OPINION: How many lives are we going to punch out?
SUNSHINE Coast teenager Cole Miller is the latest to die after being struck by a single blow.
The 18-year-old's light, that brightened the lives of family and friends, was extinguished as he attempted to have a night out in Brisbane's Fortitude Valley.
His father Steve told of being beside the "beautiful and brave" young man with family and Cole's closest friends as the teen lived out his final hours in the intensive care unit of the Royal Brisbane Hospital.
The two 21-year-old men blamed for his death face their own tragedies if found guilty under the new "unlawful striking causing death" charges.
The new crime was created specifically to punish those who kill with a so-called coward's punch.
If convicted of causing Cole Miller's death, they could be sentenced to life in prison.
These men, in their early 20s, could look back on the actions of their younger selves with remorse and disgust in years to come.
The benefit of maturity may arrive as they while away their days behind bars.
The impact of Cole's death will weigh heavily on too many people to count.
His friends, his family, his alleged killers and their families and friends.
Death by punch isn't rare or even overly surprising much of the time.
It's common enough that we traded "king hit" for "coward's punch" in an effort to tar those who are thoughtlessly violent.
Just three weeks ago, Maclean father-of-six Trevor Duroux, 40, slipped away from his family after he was allegedly struck in the back of his skull in Coolangatta at 2am.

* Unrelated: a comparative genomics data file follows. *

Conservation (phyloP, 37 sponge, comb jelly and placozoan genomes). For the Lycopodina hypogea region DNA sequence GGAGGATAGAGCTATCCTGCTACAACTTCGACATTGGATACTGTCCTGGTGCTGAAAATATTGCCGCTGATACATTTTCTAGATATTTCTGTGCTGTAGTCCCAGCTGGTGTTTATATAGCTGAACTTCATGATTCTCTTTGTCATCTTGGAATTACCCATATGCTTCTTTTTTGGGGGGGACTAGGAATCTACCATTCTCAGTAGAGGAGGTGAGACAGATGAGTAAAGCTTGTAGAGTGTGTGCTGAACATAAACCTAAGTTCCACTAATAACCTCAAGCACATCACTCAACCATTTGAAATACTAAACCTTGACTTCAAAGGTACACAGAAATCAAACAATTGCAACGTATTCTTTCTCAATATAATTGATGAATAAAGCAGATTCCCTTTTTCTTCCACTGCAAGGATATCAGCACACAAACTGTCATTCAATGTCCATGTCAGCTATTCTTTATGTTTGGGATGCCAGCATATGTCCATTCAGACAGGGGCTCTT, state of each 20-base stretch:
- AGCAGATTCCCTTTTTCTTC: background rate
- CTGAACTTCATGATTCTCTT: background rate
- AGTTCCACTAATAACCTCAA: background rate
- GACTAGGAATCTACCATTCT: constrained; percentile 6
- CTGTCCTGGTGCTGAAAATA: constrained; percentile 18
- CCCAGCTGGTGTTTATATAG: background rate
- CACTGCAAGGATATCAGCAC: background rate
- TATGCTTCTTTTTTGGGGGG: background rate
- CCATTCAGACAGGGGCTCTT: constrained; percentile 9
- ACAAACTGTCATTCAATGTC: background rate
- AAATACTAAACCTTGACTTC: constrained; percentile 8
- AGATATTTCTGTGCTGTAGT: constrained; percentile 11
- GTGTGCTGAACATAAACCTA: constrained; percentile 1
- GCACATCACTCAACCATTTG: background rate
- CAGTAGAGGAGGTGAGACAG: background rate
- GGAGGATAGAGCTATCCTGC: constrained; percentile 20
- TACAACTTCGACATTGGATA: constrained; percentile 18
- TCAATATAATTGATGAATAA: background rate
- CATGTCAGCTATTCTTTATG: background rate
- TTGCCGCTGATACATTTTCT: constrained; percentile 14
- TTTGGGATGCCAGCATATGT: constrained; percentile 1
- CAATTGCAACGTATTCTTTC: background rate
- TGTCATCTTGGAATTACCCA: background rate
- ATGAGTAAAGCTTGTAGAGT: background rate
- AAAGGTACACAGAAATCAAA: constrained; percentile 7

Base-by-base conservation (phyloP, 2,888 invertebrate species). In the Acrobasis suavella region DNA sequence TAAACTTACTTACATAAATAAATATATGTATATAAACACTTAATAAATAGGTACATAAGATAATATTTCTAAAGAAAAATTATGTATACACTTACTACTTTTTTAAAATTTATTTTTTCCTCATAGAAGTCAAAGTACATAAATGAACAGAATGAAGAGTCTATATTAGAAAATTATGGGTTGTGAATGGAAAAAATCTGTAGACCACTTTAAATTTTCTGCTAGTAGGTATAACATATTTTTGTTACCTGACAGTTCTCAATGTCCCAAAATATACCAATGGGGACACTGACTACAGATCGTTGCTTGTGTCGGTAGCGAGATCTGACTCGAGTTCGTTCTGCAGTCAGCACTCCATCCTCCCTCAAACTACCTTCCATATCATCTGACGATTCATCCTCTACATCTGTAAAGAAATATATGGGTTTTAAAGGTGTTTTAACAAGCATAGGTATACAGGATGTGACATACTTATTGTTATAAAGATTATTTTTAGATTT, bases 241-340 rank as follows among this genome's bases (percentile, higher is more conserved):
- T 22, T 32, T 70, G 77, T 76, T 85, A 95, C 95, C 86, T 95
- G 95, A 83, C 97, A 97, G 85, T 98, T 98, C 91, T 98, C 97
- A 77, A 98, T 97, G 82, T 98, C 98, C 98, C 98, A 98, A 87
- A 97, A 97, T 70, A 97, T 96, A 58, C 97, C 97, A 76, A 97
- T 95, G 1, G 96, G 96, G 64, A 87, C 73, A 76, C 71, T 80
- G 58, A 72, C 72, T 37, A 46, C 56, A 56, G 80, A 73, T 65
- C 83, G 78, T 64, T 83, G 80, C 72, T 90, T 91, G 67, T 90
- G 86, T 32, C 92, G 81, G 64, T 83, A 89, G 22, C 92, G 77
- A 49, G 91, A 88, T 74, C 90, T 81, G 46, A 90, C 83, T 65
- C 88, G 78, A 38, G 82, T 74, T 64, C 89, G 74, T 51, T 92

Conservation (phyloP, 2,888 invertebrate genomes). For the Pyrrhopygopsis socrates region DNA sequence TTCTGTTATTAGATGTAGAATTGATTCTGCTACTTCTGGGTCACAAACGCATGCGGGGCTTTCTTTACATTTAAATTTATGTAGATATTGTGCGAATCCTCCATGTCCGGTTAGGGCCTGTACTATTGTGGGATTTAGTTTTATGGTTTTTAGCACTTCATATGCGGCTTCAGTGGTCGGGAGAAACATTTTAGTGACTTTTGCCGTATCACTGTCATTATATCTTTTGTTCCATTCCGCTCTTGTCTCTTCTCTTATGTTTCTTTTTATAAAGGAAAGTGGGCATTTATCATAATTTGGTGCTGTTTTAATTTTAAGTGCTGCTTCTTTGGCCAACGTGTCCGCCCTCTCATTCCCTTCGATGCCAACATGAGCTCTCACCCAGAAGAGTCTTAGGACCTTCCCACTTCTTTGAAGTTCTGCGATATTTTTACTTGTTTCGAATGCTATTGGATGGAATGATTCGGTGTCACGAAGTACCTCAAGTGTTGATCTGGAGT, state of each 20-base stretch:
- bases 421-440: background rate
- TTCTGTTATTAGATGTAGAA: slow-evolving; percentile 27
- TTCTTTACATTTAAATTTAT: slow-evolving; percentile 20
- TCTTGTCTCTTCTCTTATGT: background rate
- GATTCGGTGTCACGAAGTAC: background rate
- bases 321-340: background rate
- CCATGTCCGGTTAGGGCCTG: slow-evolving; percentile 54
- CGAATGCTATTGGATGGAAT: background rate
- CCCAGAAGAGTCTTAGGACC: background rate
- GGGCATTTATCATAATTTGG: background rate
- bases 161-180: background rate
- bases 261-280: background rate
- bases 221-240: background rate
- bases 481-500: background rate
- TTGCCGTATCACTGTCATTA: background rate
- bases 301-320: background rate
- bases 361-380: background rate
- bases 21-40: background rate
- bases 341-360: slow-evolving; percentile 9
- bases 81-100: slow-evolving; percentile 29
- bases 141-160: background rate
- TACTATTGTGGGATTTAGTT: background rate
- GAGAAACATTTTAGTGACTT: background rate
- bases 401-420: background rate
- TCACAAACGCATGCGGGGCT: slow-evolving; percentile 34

His partner Joanne Campbell, with family and friends, were forced to decide whether to turn off his life support.
"He tried to fight so hard and breathed on his own for a while," she said.
"When his daughters were there talking to him, tears were coming down.
"He knew we were there with him."
Trevor would never walk his daughters down the aisle, she said. He would never know what it was like to meet his first grandchild.
A few years before in November 2013, Wayne Dover, 45, was fatally attacked outside Factory: The Project, a now-shuttered Sunshine Coast nightclub.
He ran a small business with his wife, coached local AFL sides and was known as a "gentle giant".
Two of the three who faced manslughter charges were brothers. In court, their mother mouthed "I love you both" as they were taken back into custody.
It was a message that Mr Dover's wife could never again give her late husband.
These punches don't just kill, they destroy the worlds of the violent and the victims alike.
There is a solution to this insidious and despicable problem.
It will take time, money and the often unacknowledged bravery of someone who is ready to throw a punch in anger, but decides against it. That is where the solution lies.
These deaths also force us to ask ourselves, how much do we want to fight this?